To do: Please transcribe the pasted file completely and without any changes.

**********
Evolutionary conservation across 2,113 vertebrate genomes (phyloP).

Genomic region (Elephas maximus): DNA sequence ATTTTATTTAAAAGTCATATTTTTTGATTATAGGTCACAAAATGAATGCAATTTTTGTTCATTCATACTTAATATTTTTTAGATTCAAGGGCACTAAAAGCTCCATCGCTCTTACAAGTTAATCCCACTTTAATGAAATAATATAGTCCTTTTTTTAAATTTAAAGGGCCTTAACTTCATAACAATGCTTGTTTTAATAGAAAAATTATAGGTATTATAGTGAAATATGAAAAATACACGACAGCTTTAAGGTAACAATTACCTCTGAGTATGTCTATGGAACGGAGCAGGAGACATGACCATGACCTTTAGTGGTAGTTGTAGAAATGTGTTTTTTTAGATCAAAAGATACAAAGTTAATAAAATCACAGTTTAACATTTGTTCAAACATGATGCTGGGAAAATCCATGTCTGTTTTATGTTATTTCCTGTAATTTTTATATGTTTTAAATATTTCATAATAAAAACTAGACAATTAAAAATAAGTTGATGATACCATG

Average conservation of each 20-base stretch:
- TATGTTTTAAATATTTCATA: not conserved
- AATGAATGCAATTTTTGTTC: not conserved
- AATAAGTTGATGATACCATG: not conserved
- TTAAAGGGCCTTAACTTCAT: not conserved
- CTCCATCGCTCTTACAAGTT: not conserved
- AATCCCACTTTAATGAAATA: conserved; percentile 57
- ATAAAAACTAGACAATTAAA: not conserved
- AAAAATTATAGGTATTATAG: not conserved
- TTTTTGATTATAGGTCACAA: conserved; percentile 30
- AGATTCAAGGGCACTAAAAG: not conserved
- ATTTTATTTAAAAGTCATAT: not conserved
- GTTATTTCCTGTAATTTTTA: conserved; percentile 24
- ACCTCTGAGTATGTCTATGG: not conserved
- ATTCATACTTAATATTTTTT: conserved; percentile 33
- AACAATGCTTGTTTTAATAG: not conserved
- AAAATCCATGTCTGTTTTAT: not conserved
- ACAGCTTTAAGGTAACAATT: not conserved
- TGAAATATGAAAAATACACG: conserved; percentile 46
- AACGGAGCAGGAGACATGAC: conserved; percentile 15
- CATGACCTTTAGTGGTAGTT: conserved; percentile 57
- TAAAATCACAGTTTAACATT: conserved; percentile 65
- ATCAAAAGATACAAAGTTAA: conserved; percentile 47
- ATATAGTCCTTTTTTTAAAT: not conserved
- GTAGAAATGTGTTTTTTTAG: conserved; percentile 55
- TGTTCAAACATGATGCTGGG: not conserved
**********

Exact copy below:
Evolutionary conservation across 2,113 vertebrate genomes (phyloP).

Genomic region (Elephas maximus): DNA sequence ATTTTATTTAAAAGTCATATTTTTTGATTATAGGTCACAAAATGAATGCAATTTTTGTTCATTCATACTTAATATTTTTTAGATTCAAGGGCACTAAAAGCTCCATCGCTCTTACAAGTTAATCCCACTTTAATGAAATAATATAGTCCTTTTTTTAAATTTAAAGGGCCTTAACTTCATAACAATGCTTGTTTTAATAGAAAAATTATAGGTATTATAGTGAAATATGAAAAATACACGACAGCTTTAAGGTAACAATTACCTCTGAGTATGTCTATGGAACGGAGCAGGAGACATGACCATGACCTTTAGTGGTAGTTGTAGAAATGTGTTTTTTTAGATCAAAAGATACAAAGTTAATAAAATCACAGTTTAACATTTGTTCAAACATGATGCTGGGAAAATCCATGTCTGTTTTATGTTATTTCCTGTAATTTTTATATGTTTTAAATATTTCATAATAAAAACTAGACAATTAAAAATAAGTTGATGATACCATG

Average conservation of each 20-base stretch:
- TATGTTTTAAATATTTCATA: not conserved
- AATGAATGCAATTTTTGTTC: not conserved
- AATAAGTTGATGATACCATG: not conserved
- TTAAAGGGCCTTAACTTCAT: not conserved
- CTCCATCGCTCTTACAAGTT: not conserved
- AATCCCACTTTAATGAAATA: conserved; percentile 57
- ATAAAAACTAGACAATTAAA: not conserved
- AAAAATTATAGGTATTATAG: not conserved
- TTTTTGATTATAGGTCACAA: conserved; percentile 30
- AGATTCAAGGGCACTAAAAG: not conserved
- ATTTTATTTAAAAGTCATAT: not conserved
- GTTATTTCCTGTAATTTTTA: conserved; percentile 24
- ACCTCTGAGTATGTCTATGG: not conserved
- ATTCATACTTAATATTTTTT: conserved; percentile 33
- AACAATGCTTGTTTTAATAG: not conserved
- AAAATCCATGTCTGTTTTAT: not conserved
- ACAGCTTTAAGGTAACAATT: not conserved
- TGAAATATGAAAAATACACG: conserved; percentile 46
- AACGGAGCAGGAGACATGAC: conserved; percentile 15
- CATGACCTTTAGTGGTAGTT: conserved; percentile 57
- TAAAATCACAGTTTAACATT: conserved; percentile 65
- ATCAAAAGATACAAAGTTAA: conserved; percentile 47
- ATATAGTCCTTTTTTTAAAT: not conserved
- GTAGAAATGTGTTTTTTTAG: conserved; percentile 55
- TGTTCAAACATGATGCTGGG: not conserved